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"BANKING, FINANCE AND UNCONVENTIONAL RISK TRANSFER"
A unique opportunity to access an intensive course on “Banking, Finance and Unconventional Risk Transfer”, being trained by a team of best qualified professors, from some of the most prestigious EU HEIs and Enterprises, and spend a week on board of one of the largest traditional sailing vessels still in operation
The Kruzenshtern or Krusenstern (Russian: Барк Крузенштерн) is a four-masted barque that was built in 1926 at Geestemünde in Bremerhaven, Germany as the Padua (named after the Italian city).
It was surrendered to the USSR in 1946 as war reparation and renamed after the early 19th century Baltic German explorer in Russian service, Adam Johann Krusenstern (1770–1846). It is now a Russian sail training ship. Of the four remaining Flying P-Liners, the former Padua is the only one still in use, mainly for training purposes, with her home ports in Kaliningrad (formerly Königsberg) and Murmansk. After the Sedov, another former German ship, it is the largest traditional sailing vessel still in operation.
On January 12, 1946 it was surrendered to the USSR and integrated into the Baltic Fleet of the Soviet Navy. It was moored in Kronstadt harbour until 1961 where it underwent major repairs and a refit (e.g. the installation of her first engines) for her missions for the Hydrographic Department of the Soviet Navy. From 1961 to 1965 it undertook many hydrographic and oceanographical surveys for the Academy of Sciences of the USSR in the Atlantic Ocean, the Caribbean, and Mediterranean, and was used as a training vessel for naval cadets. In 1965 it was transferred to the USSR Ministry of Fisheries in Riga to be used as a schoolship for future fishery officers.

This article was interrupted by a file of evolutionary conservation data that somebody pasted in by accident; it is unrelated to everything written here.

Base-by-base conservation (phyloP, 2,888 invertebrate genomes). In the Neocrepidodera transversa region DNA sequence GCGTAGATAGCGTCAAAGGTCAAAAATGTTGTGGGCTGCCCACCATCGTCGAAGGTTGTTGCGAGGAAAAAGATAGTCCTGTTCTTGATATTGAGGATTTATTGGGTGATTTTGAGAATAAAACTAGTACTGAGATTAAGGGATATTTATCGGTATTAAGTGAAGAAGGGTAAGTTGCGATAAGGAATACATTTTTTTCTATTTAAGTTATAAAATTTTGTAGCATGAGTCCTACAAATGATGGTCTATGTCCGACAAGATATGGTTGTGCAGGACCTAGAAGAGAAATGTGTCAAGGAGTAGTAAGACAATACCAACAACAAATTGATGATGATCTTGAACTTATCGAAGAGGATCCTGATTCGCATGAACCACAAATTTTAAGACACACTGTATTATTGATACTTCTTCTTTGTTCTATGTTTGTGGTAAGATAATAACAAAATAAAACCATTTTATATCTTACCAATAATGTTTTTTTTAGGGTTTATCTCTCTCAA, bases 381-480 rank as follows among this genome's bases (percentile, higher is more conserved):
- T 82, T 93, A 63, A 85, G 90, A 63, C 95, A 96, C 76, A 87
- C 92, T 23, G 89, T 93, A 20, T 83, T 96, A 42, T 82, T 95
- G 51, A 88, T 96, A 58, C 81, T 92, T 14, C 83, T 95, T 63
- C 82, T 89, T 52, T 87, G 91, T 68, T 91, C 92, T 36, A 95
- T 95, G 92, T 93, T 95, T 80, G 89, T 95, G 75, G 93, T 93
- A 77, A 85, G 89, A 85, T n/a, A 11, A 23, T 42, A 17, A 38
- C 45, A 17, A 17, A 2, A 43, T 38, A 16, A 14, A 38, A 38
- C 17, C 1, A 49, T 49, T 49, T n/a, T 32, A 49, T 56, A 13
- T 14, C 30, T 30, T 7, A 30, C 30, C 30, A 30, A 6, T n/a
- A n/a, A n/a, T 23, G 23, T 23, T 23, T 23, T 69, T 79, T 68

From 1968 to 1972 a major modernisation took place, installing her current set of engines and applying her current hull paint – black with a wide white stripe with black rectangles.